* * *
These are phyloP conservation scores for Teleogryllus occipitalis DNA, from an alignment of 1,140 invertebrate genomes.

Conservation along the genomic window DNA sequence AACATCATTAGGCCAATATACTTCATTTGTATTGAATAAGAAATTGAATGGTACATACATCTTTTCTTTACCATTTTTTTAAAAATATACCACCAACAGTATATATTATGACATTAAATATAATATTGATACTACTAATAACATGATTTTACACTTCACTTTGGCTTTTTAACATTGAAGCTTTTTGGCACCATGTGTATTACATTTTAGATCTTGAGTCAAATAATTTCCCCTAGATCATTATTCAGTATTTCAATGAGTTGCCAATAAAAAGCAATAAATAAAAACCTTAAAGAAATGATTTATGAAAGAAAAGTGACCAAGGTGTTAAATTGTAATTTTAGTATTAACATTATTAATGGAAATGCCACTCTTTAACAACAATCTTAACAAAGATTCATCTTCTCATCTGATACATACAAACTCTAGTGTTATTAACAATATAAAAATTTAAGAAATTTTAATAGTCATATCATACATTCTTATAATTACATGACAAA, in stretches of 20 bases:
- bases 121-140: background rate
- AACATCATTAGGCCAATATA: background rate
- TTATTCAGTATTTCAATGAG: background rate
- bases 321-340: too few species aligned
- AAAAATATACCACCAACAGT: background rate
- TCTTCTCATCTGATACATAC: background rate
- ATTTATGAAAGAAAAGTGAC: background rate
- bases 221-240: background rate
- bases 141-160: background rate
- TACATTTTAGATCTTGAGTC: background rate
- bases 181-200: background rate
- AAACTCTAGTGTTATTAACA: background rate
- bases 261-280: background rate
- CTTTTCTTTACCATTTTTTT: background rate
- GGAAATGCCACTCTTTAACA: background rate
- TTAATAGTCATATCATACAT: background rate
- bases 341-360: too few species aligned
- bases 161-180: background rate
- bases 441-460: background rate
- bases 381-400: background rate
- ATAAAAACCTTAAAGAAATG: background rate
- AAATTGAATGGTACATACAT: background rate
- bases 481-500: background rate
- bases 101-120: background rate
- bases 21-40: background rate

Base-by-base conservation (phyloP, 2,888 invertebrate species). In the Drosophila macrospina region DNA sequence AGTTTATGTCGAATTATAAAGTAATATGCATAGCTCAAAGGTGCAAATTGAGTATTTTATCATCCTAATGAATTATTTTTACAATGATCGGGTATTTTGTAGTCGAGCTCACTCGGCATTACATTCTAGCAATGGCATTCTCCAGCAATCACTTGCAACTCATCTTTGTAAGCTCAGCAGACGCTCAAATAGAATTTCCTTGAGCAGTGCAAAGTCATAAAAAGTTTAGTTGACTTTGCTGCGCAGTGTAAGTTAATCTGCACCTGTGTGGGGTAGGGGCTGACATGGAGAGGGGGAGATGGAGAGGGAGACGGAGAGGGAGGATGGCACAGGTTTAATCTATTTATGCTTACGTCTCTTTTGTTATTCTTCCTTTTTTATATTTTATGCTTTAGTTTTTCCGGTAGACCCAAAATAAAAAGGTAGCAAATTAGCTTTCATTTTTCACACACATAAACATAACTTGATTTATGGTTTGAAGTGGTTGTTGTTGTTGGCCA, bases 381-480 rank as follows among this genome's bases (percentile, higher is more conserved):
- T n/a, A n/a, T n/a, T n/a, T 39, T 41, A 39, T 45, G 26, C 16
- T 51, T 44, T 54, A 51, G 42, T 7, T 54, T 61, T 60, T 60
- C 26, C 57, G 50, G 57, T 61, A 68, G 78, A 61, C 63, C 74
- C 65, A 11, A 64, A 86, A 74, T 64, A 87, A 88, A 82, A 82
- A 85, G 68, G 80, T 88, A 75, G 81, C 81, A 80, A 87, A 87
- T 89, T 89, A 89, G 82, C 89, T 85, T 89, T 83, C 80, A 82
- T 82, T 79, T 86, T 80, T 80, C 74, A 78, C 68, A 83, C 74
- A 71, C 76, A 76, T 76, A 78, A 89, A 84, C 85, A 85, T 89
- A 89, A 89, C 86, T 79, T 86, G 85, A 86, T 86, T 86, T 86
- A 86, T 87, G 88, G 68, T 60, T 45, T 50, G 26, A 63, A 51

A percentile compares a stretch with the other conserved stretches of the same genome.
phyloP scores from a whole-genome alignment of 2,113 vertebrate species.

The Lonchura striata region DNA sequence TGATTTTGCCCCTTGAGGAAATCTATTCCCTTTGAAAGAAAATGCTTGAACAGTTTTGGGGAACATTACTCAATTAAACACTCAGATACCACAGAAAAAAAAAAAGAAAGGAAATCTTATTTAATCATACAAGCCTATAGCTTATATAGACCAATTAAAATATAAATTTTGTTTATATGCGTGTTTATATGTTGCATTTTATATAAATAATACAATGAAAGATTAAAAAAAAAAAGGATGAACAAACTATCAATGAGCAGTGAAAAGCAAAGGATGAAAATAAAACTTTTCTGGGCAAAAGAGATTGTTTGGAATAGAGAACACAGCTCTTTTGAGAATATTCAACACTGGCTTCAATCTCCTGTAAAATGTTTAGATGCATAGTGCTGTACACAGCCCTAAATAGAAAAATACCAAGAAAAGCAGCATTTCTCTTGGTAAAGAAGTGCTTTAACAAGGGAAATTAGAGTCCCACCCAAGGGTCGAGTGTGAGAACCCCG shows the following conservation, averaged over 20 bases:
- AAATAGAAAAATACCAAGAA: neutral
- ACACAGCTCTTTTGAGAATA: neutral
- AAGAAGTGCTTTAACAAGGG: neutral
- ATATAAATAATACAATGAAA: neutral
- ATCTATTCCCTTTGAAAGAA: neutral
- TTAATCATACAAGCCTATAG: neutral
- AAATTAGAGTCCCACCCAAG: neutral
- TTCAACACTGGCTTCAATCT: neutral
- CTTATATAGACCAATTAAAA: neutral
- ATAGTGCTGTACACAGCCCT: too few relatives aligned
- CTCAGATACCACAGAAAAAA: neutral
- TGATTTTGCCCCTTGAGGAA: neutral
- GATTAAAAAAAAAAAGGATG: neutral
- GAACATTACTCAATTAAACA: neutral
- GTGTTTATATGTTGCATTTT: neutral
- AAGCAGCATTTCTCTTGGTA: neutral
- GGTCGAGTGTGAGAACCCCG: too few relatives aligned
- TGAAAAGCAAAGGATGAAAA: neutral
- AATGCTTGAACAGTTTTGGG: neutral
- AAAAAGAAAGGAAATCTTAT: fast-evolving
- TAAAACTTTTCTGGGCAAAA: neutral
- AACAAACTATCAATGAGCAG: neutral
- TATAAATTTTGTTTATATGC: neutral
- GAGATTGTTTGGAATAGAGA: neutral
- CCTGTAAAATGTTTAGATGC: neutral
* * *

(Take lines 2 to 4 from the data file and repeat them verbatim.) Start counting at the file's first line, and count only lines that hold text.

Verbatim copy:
Conservation along the genomic window DNA sequence AACATCATTAGGCCAATATACTTCATTTGTATTGAATAAGAAATTGAATGGTACATACATCTTTTCTTTACCATTTTTTTAAAAATATACCACCAACAGTATATATTATGACATTAAATATAATATTGATACTACTAATAACATGATTTTACACTTCACTTTGGCTTTTTAACATTGAAGCTTTTTGGCACCATGTGTATTACATTTTAGATCTTGAGTCAAATAATTTCCCCTAGATCATTATTCAGTATTTCAATGAGTTGCCAATAAAAAGCAATAAATAAAAACCTTAAAGAAATGATTTATGAAAGAAAAGTGACCAAGGTGTTAAATTGTAATTTTAGTATTAACATTATTAATGGAAATGCCACTCTTTAACAACAATCTTAACAAAGATTCATCTTCTCATCTGATACATACAAACTCTAGTGTTATTAACAATATAAAAATTTAAGAAATTTTAATAGTCATATCATACATTCTTATAATTACATGACAAA, in stretches of 20 bases:
- bases 121-140: background rate
- AACATCATTAGGCCAATATA: background rate